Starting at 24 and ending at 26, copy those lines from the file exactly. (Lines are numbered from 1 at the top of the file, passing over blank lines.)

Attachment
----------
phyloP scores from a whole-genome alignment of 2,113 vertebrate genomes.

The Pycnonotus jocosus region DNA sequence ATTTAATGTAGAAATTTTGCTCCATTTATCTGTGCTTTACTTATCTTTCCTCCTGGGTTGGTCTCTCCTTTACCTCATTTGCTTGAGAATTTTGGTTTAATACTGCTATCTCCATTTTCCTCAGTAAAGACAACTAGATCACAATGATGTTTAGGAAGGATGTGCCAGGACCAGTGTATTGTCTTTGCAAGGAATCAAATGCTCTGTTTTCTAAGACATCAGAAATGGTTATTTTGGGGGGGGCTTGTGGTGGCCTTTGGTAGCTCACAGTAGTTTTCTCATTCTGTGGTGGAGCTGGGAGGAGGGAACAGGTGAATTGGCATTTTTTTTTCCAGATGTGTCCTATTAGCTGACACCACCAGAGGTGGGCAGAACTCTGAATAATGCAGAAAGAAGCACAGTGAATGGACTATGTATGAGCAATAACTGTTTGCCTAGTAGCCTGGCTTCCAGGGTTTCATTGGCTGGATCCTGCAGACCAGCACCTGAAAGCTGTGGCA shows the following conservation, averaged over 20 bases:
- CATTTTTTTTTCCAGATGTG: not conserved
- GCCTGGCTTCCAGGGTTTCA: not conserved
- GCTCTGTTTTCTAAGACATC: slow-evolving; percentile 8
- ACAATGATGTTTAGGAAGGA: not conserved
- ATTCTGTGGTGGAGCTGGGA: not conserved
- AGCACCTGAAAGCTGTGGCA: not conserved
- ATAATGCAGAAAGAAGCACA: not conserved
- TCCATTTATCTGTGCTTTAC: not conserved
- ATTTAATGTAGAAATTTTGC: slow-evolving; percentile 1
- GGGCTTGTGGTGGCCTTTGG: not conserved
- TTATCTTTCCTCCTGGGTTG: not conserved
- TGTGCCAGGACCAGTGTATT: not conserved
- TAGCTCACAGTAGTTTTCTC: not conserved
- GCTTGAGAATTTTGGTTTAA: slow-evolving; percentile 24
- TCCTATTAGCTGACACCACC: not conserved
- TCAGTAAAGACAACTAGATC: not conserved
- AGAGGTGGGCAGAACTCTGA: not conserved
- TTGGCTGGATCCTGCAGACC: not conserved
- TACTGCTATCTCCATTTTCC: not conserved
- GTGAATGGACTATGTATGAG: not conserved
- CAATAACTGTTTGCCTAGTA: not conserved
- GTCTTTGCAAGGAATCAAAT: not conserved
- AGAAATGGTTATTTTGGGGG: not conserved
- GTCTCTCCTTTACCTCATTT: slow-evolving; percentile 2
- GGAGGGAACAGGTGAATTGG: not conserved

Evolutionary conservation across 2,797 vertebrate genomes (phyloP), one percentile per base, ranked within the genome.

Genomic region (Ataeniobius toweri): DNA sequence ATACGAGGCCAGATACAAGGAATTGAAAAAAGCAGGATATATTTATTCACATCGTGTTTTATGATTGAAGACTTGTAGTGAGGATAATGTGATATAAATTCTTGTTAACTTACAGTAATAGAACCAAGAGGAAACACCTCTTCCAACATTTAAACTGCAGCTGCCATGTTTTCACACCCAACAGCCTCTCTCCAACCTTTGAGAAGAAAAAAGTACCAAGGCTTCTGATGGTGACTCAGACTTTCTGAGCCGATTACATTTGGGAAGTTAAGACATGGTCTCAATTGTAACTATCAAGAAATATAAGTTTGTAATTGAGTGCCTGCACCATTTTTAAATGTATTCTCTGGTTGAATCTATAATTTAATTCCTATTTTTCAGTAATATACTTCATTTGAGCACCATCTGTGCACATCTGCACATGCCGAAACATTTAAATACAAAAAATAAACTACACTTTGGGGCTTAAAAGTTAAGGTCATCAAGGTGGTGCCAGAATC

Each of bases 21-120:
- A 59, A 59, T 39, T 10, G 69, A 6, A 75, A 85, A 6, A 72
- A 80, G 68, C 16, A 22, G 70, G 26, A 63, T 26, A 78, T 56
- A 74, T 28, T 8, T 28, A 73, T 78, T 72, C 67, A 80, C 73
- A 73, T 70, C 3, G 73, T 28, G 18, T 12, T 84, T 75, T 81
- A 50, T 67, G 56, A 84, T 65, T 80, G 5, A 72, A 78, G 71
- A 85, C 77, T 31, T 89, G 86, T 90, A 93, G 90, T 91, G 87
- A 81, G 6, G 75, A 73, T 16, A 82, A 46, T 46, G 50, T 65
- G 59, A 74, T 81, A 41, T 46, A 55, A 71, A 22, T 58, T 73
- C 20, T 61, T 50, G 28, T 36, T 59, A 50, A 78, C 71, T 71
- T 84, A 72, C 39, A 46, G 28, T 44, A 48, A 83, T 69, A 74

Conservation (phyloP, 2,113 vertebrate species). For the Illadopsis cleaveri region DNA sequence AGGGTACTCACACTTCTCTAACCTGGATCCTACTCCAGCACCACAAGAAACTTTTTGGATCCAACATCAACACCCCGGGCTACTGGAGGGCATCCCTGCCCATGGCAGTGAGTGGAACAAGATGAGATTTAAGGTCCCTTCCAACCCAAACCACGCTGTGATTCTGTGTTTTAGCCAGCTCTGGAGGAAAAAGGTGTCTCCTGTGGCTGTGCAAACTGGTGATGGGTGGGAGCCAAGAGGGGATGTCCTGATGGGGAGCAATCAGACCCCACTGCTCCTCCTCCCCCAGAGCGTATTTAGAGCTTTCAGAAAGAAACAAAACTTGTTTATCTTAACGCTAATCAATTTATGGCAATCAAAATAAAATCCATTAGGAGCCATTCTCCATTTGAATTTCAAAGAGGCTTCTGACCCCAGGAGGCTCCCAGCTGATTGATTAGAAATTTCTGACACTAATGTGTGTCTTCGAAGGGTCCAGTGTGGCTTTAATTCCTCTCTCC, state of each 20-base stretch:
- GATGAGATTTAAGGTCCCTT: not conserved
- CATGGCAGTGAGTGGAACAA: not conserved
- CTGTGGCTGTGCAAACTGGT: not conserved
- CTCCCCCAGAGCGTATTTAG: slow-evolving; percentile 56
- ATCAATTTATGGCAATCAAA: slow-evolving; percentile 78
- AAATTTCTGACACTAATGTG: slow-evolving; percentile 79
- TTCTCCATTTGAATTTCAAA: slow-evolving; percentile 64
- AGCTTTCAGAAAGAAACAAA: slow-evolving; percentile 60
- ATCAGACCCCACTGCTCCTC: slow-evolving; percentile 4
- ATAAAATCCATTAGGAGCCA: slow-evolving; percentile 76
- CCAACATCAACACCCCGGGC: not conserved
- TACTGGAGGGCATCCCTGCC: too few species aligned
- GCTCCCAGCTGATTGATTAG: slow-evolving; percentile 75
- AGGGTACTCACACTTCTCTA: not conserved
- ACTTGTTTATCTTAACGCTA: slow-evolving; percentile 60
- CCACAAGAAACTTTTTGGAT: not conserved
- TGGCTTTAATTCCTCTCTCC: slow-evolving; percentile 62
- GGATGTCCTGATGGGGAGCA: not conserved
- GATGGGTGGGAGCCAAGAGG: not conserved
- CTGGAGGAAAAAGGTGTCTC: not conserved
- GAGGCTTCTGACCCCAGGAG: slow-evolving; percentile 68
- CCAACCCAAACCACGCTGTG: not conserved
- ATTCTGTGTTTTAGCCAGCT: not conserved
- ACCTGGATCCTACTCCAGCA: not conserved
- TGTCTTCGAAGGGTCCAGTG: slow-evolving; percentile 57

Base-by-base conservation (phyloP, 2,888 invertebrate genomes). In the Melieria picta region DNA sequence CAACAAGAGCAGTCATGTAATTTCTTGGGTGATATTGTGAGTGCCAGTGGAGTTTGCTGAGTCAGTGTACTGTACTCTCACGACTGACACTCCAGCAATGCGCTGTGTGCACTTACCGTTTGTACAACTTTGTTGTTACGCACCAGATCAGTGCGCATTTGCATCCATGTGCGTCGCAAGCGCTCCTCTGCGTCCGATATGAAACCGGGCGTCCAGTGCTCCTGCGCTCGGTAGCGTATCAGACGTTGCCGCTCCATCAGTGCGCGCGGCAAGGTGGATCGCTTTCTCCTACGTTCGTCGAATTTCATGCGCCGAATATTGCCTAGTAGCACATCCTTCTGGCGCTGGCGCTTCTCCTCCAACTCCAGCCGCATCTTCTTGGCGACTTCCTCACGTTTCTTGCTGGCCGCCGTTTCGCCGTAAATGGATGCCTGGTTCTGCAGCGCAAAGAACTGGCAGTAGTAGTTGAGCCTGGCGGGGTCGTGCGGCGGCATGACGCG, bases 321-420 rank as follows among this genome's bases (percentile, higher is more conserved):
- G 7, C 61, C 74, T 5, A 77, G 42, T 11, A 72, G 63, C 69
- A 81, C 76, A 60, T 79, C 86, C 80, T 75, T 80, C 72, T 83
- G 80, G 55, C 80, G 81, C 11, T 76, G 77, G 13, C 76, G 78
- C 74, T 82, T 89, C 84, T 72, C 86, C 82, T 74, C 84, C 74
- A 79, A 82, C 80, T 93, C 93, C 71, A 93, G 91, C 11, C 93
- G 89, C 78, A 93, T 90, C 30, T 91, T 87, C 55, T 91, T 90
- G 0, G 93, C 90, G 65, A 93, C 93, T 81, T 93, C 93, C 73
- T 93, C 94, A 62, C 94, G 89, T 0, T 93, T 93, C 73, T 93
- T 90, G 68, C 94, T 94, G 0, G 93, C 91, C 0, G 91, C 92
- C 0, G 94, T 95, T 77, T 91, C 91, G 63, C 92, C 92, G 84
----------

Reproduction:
- GTCTTTGCAAGGAATCAAAT: not conserved
- AGAAATGGTTATTTTGGGGG: not conserved
- GTCTCTCCTTTACCTCATTT: slow-evolving; percentile 2